An overview of articles and British Library resources relating to Christianity.
What is in the Christian Bible?
The Christian Bible consists of two sections. The first incorporates Jewish scripture originally written in Hebrew, characterised by Christians as the Old Testament. The earliest Christians adopted a Greek version of this text known as the Septuagint. The second section is a collection of texts concerning the life, teachings and early followers of Jesus of Nazareth, all originally written in Greek and together known as the New Testament. As Christianity spread and handwritten copies of the Christian scriptures multiplied, the Bible was translated into vernacular languages, including Syriac, Coptic, Ethiopian and Armenian. In Western Europe, translations of the Bible into Latin produced by the scholar Jerome (d. 420) became the standard translation for over a thousand years. Known as the Vulgate, or common, version, this text was used in the earliest large-scale work printed in Europe using movable type.
Dr Scot McKendrick explores the Christian Bible, looking at the contents of the Old and New Testaments and the differences between the Jewish and Christian canon, alongside early translations of, and languages used for, the Bible.
Dr Scot McKendrick looks at manuscripts of the Bible prior to the invention of printing, exploring their contents and uses and answering the question of why there are so few manuscripts of the whole Bible.
Dr Kathleen Doyle introduces the characteristics and evolution of medieval biblical illumination, discussing the various functions of images in biblical texts, together with the use of different materials, calligraphic embellishments and stylistic influences.
Dr Erica Hunter explores the multiple translations of the Bible made in Eastern Christianity, including those in languages such as Syriac, Coptic, Armenian and Ge’ez.
The Latin Vulgate Bible was the most commonly used Bible in the Christian West for centuries. Dr Annie Sutherland looks at the history of biblical translations in Anglo-Saxon and later medieval England.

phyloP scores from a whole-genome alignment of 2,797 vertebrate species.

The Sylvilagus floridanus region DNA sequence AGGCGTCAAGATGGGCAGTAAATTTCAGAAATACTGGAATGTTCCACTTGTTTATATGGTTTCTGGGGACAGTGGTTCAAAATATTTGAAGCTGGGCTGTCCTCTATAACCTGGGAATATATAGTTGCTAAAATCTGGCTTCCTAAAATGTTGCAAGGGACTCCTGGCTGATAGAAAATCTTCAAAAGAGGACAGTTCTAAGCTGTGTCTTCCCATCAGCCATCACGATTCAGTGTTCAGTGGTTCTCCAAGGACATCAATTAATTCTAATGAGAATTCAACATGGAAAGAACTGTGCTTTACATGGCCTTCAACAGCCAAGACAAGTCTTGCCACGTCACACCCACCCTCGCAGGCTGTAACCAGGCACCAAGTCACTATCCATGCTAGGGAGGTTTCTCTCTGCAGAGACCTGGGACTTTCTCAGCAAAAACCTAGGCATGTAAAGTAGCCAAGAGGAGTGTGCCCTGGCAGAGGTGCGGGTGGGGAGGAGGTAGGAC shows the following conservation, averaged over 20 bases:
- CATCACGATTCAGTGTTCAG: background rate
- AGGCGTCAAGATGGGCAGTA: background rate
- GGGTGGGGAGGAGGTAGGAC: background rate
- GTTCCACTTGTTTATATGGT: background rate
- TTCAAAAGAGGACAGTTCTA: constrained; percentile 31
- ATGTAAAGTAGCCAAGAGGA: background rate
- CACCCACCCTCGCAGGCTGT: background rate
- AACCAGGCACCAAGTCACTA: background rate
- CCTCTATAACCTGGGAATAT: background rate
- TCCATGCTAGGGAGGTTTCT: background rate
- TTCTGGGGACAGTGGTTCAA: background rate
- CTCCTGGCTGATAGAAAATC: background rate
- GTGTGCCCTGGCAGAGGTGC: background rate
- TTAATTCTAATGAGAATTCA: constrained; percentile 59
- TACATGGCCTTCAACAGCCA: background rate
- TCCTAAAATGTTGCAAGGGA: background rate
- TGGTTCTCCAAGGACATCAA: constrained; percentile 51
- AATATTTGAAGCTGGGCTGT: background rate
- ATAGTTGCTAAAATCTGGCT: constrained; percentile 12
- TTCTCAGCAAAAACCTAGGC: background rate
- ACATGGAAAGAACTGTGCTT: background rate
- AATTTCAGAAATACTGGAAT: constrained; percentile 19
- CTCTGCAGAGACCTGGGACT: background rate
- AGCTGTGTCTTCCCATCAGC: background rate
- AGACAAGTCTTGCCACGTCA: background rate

Books of Hours were a popular feature of medieval Christianity in Europe. Dr Eleanor Jackson introduces their common features, uses and purposes, explaining features such as the Instruments of Christ’s Passion and the medieval veneration of saints.
The Bible as we know it today was shaped by events of the 15th and 16th centuries. Professor Alec Ryrie discusses the transformation of the Bible, looking at humanism, the reformation and key theological figures such as John Wycliffe and William Tyndale.
Professor Susan Doran discusses Henry VIII and the Reformation, looking at the Catholic devotional texts that were owned by the king, his break with the Catholic Church and the development of the English Bible following the Reformation.
Dr Christine Joynes discusses women in Christianity: both their presentation in the gospels and the apostolic letters, and the role of women in Christianity today, from the perspective of female leadership and their perceived role in society.
Professor Brian Stanley looks at the history of how European Christians spread their message, using key texts from around the world, including China, West Africa and New Zealand.
Dr Chuck Lippy explores Christianity in America, considering the separation of church and state, the emphasis on personal experience and the impact of immigration. He also touches on the Enlightenment and the Great Awakening, as well as the development of the Mormons, the Shakers, and the Pentecostal Church.
Explore the diverse ways in which five Christian denominations – Coptic Orthodox, Roman Catholic, Church of England, Methodist, and Pentecostal – worship in modern Britain, and the texts that inspire them.
Other resources on Christianity at the British Library